Top Canadian TV picks during a couch-locked winter
Published on January 12, 2024 by David Wylie
As temperatures dip deeper into minus numbers, sitting cozy and high under a blanket in front of the TV sounds like heaven.
Here are five viewing options across different platforms. All have strong Canadian connections, and a few of them also tie-in to cannabis celebrities and culture.
Doing pot—tery with Seth Rogen
The Great Canadian Pottery Throw Down
(CBC Gem, premieres Feb. 8)
Vancouver stoner Seth Rogen is passionate about more than just smoking weed.
He also loves pottery! Rogen’s Instagram channel is filled with his clay creations, including an array of ashtrays.
So he’s the perfect guest judge for CBC’s upcoming reality show, The Great Canadian Pottery Thrown Down.
The first season features eight 60-minute episodes that revolve around (yes, that was a pottery wheel pun) Canada’s most talented potters, who are competing to be crowned No. 1 potter.
The show is upbeat and filled with clever challenges, beautiful creations and personal stories between layers of humour and discovery.
The Great Pottery Throw Down is an original British format created by the same company that devised and produced the global smash-hit The Great British Baking Show. Five seasons of The Great Pottery Throw Down have aired in the UK on BBC.
Jennifer Robertson (a.k.a. Jocelyn Schitt in CBC’s Emmy and Golden Globe Award-winning comedy series Schitt’s Creek) is the host.
Getting lit with the Fire Nation
Avatar: The Last Airbender
(Netflix, premieres Feb. 22)
One of the most anticipated shows of the year, Avatar: The Last Airbender premieres on Feb. 22.
It features a well-known Canadian actor as one of the key characters, Paul Sun-Hyung Lee (Kim’s Convenience), who plays the beloved, Uncle Iroh.
The adventures of Aang and his gang in their Nickelodeon cartoon, which premiered in 2005, quickly captured the hearts of viewers young and old. While we don’t speak of the live-action movie spinoff, this Netflix adaptation already has high hopes.
“VFX technology has advanced to the point where a live-action version can not only faithfully translate what had been done in animation — it can bring a rich new visual dimension to a fantastic world. We’ll be able to see bending in a real and visceral way we’ve never seen before,” says executive producer and writer Albert Kim.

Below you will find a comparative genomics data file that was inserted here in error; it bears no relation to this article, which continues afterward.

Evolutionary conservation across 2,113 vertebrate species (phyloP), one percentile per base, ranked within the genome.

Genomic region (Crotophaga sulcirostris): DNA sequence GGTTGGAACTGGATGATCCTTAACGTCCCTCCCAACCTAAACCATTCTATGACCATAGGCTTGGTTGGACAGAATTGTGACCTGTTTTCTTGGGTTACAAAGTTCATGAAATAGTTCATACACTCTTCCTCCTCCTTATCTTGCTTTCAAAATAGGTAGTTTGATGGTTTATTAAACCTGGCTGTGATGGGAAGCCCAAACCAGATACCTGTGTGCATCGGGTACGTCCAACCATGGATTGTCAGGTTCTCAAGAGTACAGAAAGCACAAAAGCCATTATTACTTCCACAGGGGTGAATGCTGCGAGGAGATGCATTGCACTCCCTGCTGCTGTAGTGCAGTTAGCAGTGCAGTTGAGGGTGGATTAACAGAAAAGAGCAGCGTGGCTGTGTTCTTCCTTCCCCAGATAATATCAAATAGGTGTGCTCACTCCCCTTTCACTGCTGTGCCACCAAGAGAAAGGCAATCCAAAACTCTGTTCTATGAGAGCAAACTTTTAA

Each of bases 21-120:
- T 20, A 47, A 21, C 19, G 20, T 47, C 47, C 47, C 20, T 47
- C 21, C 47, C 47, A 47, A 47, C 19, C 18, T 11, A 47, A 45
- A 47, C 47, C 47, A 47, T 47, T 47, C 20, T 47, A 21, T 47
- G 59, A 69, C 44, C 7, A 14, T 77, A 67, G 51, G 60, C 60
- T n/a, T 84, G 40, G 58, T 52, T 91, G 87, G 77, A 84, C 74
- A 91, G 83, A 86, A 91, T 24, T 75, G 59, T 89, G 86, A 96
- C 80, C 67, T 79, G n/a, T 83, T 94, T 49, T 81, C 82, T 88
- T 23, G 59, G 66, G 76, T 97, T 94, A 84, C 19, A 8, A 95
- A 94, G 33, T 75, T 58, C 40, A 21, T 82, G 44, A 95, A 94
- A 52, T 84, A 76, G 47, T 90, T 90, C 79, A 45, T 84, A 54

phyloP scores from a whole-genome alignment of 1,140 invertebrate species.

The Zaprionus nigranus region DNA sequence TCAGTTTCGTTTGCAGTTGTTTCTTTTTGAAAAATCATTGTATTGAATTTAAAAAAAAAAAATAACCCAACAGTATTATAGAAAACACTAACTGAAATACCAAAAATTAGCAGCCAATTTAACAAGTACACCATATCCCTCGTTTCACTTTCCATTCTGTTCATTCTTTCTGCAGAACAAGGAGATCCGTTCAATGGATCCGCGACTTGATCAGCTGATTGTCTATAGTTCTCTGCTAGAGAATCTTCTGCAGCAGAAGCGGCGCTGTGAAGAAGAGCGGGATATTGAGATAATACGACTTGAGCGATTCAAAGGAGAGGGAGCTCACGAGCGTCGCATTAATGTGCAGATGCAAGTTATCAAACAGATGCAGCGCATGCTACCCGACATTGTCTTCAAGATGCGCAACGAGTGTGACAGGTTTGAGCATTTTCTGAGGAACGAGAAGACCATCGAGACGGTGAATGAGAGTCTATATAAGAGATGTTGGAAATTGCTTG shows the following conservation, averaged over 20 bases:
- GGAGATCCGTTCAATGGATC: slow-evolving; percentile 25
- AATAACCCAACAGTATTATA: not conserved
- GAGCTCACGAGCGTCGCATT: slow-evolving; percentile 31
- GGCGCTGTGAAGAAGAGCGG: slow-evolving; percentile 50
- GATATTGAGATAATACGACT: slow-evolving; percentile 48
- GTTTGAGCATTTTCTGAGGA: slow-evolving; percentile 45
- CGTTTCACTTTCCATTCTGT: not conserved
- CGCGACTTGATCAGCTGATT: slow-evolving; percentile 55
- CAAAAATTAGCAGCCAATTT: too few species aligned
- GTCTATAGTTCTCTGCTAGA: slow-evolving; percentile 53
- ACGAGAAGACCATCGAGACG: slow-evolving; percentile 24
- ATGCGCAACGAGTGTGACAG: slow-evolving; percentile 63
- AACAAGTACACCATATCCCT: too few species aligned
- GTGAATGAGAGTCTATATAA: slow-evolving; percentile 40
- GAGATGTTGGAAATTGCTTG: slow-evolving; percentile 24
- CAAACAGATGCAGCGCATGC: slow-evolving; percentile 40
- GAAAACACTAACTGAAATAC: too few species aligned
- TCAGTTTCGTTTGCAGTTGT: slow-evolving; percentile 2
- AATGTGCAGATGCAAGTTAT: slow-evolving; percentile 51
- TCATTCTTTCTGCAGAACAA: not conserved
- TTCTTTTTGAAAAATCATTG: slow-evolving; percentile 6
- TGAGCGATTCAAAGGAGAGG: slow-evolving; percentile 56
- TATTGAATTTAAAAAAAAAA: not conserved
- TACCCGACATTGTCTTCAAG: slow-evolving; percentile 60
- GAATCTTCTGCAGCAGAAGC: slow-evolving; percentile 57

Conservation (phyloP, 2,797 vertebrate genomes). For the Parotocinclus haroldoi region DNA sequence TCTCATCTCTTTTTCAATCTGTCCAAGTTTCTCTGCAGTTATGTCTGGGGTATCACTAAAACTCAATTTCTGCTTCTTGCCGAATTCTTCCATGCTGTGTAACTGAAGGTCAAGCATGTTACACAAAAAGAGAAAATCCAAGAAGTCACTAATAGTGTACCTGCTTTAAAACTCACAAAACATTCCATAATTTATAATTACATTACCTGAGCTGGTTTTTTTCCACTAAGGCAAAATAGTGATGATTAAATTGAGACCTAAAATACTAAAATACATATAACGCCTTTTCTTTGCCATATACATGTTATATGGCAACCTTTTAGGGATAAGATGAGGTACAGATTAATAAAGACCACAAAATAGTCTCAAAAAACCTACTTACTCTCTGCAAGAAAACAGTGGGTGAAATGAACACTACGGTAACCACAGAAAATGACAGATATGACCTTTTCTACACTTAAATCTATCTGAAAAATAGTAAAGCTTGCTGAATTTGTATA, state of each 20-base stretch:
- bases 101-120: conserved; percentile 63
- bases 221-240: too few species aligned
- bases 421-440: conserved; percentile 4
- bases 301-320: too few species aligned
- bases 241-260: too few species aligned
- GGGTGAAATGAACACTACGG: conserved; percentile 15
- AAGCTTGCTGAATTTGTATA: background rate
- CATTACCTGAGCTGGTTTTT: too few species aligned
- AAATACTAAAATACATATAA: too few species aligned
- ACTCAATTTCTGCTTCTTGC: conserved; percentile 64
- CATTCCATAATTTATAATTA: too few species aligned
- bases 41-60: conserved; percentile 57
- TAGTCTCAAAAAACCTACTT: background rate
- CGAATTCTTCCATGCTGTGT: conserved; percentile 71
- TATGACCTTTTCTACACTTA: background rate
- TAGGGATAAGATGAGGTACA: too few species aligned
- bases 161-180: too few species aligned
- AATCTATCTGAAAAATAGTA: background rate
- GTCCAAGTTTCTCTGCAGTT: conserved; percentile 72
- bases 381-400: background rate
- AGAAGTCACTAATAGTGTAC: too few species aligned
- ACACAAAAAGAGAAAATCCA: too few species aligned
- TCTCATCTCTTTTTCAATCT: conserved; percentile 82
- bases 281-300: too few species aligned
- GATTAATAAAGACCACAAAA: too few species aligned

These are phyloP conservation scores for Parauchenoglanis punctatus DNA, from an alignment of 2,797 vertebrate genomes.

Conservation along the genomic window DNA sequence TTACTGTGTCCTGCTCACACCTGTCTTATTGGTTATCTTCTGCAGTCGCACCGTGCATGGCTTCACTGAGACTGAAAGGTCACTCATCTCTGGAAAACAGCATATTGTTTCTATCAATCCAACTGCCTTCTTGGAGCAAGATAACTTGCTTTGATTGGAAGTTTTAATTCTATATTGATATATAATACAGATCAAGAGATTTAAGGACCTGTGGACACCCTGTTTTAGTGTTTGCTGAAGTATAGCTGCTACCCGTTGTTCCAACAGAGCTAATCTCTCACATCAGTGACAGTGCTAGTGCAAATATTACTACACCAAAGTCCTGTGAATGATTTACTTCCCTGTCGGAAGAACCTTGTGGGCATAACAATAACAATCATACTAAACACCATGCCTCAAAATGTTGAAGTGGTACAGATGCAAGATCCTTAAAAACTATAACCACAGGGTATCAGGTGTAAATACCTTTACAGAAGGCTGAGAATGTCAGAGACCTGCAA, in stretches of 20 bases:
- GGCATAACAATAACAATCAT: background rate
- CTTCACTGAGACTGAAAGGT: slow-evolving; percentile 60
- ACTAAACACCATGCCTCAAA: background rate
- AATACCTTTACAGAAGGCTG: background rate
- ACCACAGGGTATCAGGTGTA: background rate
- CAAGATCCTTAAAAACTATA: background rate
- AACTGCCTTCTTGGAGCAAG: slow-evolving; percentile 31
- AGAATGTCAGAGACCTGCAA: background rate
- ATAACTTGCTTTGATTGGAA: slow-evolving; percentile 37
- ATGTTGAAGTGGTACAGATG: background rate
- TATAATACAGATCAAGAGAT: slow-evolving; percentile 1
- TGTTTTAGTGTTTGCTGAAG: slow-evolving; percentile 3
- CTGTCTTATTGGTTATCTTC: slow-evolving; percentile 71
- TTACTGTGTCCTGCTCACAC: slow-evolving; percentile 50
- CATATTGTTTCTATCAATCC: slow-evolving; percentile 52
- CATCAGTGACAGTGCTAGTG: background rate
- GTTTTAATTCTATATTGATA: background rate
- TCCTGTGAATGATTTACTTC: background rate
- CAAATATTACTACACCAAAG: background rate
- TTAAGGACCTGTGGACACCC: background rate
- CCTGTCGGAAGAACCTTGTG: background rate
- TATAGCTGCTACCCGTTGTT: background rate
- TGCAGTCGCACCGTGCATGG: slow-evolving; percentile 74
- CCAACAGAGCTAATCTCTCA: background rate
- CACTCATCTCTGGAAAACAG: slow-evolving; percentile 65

“It also wasn’t lost on me that this was a world that drew from Asian cultures and legend, which is a rarity to this day and something I appreciated as an Asian-American father. That my daughter was able to see characters who looked like her on screen was more than just entertaining. It was a gift.”
By the power of Grayskull!
Masters of the Universe: Revolution
(Netflix, premieres Jan. 26)
Legendary degenerate Kevin Smith—a.k.a. Silent Bob (an alias he will never shake)—is behind this revival of a 1980s classic.
Master of the Universe: Revolution is the sequel to the original 2021 reboot of the Master of the Universe Series that ran from ’83-85.
He-Man once again does battle with his nemesis Skeletor.
This latest instalment stars Mark Hamill (Star Wars) as Skeletor, Melissa Benoist (Supergirl) as Teela, Chris Wood (Clerks III) as He-Man, and Canada’s own Captain Kirk, William Shatner (Star Trek) in a mystery role.
To be fair… all good things must end
Letterkenny Season 12
(Crave, now streaming)
Who knew a show based on small-town Canadian life would be such a big hit?
Letterkenny, a hilarious comedy loosely based on Jared Keeso’s own experiences in Ontario, is wildly quotable: “Pitter patter, let’s get at ‘er,” “Wish you weren’t so fuckin’ awkward,” “”You’re 10-ply, bud,” “There’s nothing better than a fart; except kids falling off bikes, maybe,” and, “Got any more of that electric lettuce? These darts aren’t doing it.”
Keeso started posting Letterkenny Problems on YouTube in 2013, and the shorts went viral, leading to the 2016 show.
For those who love this brand of humour, there’s still the show’s spinoff, Shoresy.
Oh, the good ol’ hockey game
Hockey Night in Canada
(CBC, TSN, Sportsnet)
This could be the year that a Canadian team finally brings the Stanley Cup home.
There are currently four Canadian NHL teams well-positioned to make the playoffs—Winnipeg Jets, Vancouver Canucks, Toronto Maple Leafs, and Edmonton Oilers.
A Canadian team hasn’t won the cup in 30 years, since 1993 when the Montreal Canadiens beat the Los Angeles Kings to hoist Lord Stanley’s mug.
But first, there’s All Star Weekend. The flashy display of hockey prowess is in Toronto this year from Feb. 1-3. It’s like the NHL Globetrotters with the league’s top talent competing in skills competition and culminating in the All Star Game. There is also a focus on the new professional women’s league, the PWHL.
The playoffs begin in mid-April.